After returning back to the country from a memorable Australia tour, India pacer Mohammed Siraj has gifted himself a BMW car. Siraj, who finished as the highest wicket-taker for India with 13 from three matches, shared a short clip of his new car through an Instagram story.

Siraj had lost his father on 20 November, about a week after Indian contingent landed in Australia. Despite being given the option of returning home to attend the burial of his father, Siraj chose to stay back as it would've involved quarantine protocols. He also faced racial abuse from a section of a crowd during the third Test in Sydney.

The Hyderabad pacer, in the end, plucked his maiden five-wicket haul in the fourth and final Test of the series in Brisbane. The Indian team breached Australia's fortress -- The Gabba -- to hand them a three-wicket defeat and clinch retain the Border Gavaskar Trophy by 2-1 margin.

Upon his return to India, Siraj also went to the graveyard to pay respects to his late father. He also dedicated his every wicket in Australia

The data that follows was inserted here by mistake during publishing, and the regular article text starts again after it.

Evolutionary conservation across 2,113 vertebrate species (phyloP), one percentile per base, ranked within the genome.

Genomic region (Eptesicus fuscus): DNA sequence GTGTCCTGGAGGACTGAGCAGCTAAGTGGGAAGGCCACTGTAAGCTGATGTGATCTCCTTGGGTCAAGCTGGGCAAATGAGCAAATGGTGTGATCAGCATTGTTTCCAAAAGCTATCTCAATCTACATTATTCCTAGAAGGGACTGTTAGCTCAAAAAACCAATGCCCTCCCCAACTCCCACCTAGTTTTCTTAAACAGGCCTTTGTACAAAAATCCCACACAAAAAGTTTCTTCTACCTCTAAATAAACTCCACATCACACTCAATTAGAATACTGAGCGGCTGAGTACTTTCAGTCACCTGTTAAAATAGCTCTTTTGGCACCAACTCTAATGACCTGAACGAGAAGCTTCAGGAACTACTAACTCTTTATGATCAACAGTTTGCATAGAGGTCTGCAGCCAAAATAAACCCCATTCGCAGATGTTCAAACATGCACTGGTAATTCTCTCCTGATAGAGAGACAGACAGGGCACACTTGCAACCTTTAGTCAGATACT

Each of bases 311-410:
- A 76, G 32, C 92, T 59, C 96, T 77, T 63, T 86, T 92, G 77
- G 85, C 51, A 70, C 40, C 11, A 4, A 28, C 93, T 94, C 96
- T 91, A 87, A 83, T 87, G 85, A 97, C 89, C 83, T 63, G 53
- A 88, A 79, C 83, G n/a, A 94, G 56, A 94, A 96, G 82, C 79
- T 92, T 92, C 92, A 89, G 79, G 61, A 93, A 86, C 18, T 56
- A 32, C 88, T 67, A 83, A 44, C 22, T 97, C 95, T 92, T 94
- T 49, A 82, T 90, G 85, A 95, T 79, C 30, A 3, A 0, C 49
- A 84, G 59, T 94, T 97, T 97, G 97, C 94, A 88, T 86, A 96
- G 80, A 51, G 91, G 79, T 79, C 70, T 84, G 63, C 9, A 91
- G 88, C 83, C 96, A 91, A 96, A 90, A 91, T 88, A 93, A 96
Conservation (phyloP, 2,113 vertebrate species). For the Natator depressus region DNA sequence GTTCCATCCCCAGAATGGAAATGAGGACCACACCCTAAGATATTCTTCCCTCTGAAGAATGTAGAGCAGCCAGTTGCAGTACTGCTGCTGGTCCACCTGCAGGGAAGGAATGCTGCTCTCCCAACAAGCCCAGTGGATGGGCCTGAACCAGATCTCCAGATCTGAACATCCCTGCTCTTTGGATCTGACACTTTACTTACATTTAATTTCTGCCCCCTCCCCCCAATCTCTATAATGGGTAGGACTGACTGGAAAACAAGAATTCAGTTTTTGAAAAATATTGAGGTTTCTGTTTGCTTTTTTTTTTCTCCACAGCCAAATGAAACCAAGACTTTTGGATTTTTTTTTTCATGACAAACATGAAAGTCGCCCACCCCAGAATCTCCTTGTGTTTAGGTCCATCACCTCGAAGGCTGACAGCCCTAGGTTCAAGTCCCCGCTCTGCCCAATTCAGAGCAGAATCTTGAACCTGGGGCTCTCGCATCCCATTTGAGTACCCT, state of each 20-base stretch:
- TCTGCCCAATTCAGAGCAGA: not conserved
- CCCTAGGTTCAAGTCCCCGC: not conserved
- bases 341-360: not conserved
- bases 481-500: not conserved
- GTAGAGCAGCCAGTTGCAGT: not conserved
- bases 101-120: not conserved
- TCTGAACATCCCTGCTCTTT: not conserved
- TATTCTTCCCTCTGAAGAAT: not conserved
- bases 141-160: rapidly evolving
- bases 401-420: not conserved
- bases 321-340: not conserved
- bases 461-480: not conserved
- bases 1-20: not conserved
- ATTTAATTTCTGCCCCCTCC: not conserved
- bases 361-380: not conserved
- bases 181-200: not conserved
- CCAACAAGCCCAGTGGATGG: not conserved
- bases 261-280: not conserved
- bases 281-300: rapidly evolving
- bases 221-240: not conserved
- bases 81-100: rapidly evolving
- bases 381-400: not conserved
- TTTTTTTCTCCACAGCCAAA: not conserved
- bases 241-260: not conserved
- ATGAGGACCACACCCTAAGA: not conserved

to his father. The pacer also said that he had no time to relax and would like to focus on the game without thinking too much.

"I went to the graveyard. I entered my home, my mother started crying as soon as she saw me. I ate home-cooked food after a long time and it was really good to be back home.

"I dedicated my every wicket to my dad, I celebrated with Mayank Agarwal after taking wickets in the second innings of the Gabba Test, I dedicated my every wicket to dad. Before the series started, I never thought I would take five wickets. Because of the injuries, we had to up our game," said Siraj.

India head coach Ravi Shastri also heaped praise on Siraj and hailed him as 'find of the tour'. "Find of the tour for shoring up the bowling attack the way he did - Mohd Siraj. He fought through personal loss, racial remarks and channelised them to find home in the team huddle," tweeted Shastri.

The 26-year-old will now be a part of the Indian team which will face England in a four-Test series, scheduled to begin in February.

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